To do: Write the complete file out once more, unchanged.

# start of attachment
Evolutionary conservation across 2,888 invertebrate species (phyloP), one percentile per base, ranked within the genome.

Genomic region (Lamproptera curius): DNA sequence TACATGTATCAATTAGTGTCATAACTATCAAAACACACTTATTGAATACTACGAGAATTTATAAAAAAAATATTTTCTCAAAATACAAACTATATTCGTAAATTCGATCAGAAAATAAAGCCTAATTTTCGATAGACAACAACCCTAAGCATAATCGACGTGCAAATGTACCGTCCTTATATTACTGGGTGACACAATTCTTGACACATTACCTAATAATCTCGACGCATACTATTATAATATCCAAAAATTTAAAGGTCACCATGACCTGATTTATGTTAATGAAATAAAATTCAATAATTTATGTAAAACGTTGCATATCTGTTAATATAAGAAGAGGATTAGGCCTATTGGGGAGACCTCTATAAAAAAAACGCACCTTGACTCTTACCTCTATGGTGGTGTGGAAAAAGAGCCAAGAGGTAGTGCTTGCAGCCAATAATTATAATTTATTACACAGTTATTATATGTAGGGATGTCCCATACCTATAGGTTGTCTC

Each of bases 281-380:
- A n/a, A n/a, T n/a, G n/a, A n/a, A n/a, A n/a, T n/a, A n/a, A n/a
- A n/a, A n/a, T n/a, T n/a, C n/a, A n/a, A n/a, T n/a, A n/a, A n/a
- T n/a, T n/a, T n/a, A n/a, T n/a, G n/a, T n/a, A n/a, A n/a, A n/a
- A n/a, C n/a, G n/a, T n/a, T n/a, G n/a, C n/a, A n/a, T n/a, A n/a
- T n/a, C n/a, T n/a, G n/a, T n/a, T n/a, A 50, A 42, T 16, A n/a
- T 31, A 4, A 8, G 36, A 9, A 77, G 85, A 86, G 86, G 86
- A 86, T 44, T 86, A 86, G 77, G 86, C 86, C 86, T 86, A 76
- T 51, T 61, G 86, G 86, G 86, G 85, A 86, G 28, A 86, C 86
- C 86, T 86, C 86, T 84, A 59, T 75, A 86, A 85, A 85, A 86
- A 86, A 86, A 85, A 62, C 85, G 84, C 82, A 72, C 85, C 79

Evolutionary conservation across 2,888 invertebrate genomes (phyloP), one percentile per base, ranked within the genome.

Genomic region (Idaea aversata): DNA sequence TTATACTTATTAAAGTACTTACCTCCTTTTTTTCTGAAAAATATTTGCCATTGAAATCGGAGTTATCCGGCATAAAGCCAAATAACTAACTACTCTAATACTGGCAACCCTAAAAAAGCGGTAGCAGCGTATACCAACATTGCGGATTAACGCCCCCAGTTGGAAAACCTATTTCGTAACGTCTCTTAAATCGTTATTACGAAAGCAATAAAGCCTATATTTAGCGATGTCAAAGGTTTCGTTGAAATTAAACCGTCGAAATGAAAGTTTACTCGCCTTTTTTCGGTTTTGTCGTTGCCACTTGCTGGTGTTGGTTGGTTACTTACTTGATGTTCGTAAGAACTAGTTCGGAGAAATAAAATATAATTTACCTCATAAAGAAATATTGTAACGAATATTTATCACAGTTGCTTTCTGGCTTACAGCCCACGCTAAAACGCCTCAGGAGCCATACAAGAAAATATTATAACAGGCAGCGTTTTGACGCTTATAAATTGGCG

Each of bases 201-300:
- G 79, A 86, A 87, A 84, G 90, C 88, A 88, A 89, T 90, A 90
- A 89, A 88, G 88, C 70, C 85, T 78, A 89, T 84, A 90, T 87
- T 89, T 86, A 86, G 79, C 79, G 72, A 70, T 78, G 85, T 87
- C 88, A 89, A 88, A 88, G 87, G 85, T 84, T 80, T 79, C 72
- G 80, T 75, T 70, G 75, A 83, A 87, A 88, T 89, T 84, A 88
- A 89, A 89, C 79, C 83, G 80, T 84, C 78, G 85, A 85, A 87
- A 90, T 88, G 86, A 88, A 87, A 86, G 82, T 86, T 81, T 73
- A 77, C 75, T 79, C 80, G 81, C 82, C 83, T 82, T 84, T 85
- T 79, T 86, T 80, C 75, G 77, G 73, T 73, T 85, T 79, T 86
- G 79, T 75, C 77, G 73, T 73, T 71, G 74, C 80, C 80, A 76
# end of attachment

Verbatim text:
Evolutionary conservation across 2,888 invertebrate species (phyloP), one percentile per base, ranked within the genome.

Genomic region (Lamproptera curius): DNA sequence TACATGTATCAATTAGTGTCATAACTATCAAAACACACTTATTGAATACTACGAGAATTTATAAAAAAAATATTTTCTCAAAATACAAACTATATTCGTAAATTCGATCAGAAAATAAAGCCTAATTTTCGATAGACAACAACCCTAAGCATAATCGACGTGCAAATGTACCGTCCTTATATTACTGGGTGACACAATTCTTGACACATTACCTAATAATCTCGACGCATACTATTATAATATCCAAAAATTTAAAGGTCACCATGACCTGATTTATGTTAATGAAATAAAATTCAATAATTTATGTAAAACGTTGCATATCTGTTAATATAAGAAGAGGATTAGGCCTATTGGGGAGACCTCTATAAAAAAAACGCACCTTGACTCTTACCTCTATGGTGGTGTGGAAAAAGAGCCAAGAGGTAGTGCTTGCAGCCAATAATTATAATTTATTACACAGTTATTATATGTAGGGATGTCCCATACCTATAGGTTGTCTC

Each of bases 281-380:
- A n/a, A n/a, T n/a, G n/a, A n/a, A n/a, A n/a, T n/a, A n/a, A n/a
- A n/a, A n/a, T n/a, T n/a, C n/a, A n/a, A n/a, T n/a, A n/a, A n/a
- T n/a, T n/a, T n/a, A n/a, T n/a, G n/a, T n/a, A n/a, A n/a, A n/a
- A n/a, C n/a, G n/a, T n/a, T n/a, G n/a, C n/a, A n/a, T n/a, A n/a
- T n/a, C n/a, T n/a, G n/a, T n/a, T n/a, A 50, A 42, T 16, A n/a
- T 31, A 4, A 8, G 36, A 9, A 77, G 85, A 86, G 86, G 86
- A 86, T 44, T 86, A 86, G 77, G 86, C 86, C 86, T 86, A 76
- T 51, T 61, G 86, G 86, G 86, G 85, A 86, G 28, A 86, C 86
- C 86, T 86, C 86, T 84, A 59, T 75, A 86, A 85, A 85, A 86
- A 86, A 86, A 85, A 62, C 85, G 84, C 82, A 72, C 85, C 79

Evolutionary conservation across 2,888 invertebrate genomes (phyloP), one percentile per base, ranked within the genome.

Genomic region (Idaea aversata): DNA sequence TTATACTTATTAAAGTACTTACCTCCTTTTTTTCTGAAAAATATTTGCCATTGAAATCGGAGTTATCCGGCATAAAGCCAAATAACTAACTACTCTAATACTGGCAACCCTAAAAAAGCGGTAGCAGCGTATACCAACATTGCGGATTAACGCCCCCAGTTGGAAAACCTATTTCGTAACGTCTCTTAAATCGTTATTACGAAAGCAATAAAGCCTATATTTAGCGATGTCAAAGGTTTCGTTGAAATTAAACCGTCGAAATGAAAGTTTACTCGCCTTTTTTCGGTTTTGTCGTTGCCACTTGCTGGTGTTGGTTGGTTACTTACTTGATGTTCGTAAGAACTAGTTCGGAGAAATAAAATATAATTTACCTCATAAAGAAATATTGTAACGAATATTTATCACAGTTGCTTTCTGGCTTACAGCCCACGCTAAAACGCCTCAGGAGCCATACAAGAAAATATTATAACAGGCAGCGTTTTGACGCTTATAAATTGGCG

Each of bases 201-300:
- G 79, A 86, A 87, A 84, G 90, C 88, A 88, A 89, T 90, A 90
- A 89, A 88, G 88, C 70, C 85, T 78, A 89, T 84, A 90, T 87
- T 89, T 86, A 86, G 79, C 79, G 72, A 70, T 78, G 85, T 87
- C 88, A 89, A 88, A 88, G 87, G 85, T 84, T 80, T 79, C 72
- G 80, T 75, T 70, G 75, A 83, A 87, A 88, T 89, T 84, A 88
- A 89, A 89, C 79, C 83, G 80, T 84, C 78, G 85, A 85, A 87
- A 90, T 88, G 86, A 88, A 87, A 86, G 82, T 86, T 81, T 73
- A 77, C 75, T 79, C 80, G 81, C 82, C 83, T 82, T 84, T 85
- T 79, T 86, T 80, C 75, G 77, G 73, T 73, T 85, T 79, T 86
- G 79, T 75, C 77, G 73, T 73, T 71, G 74, C 80, C 80, A 76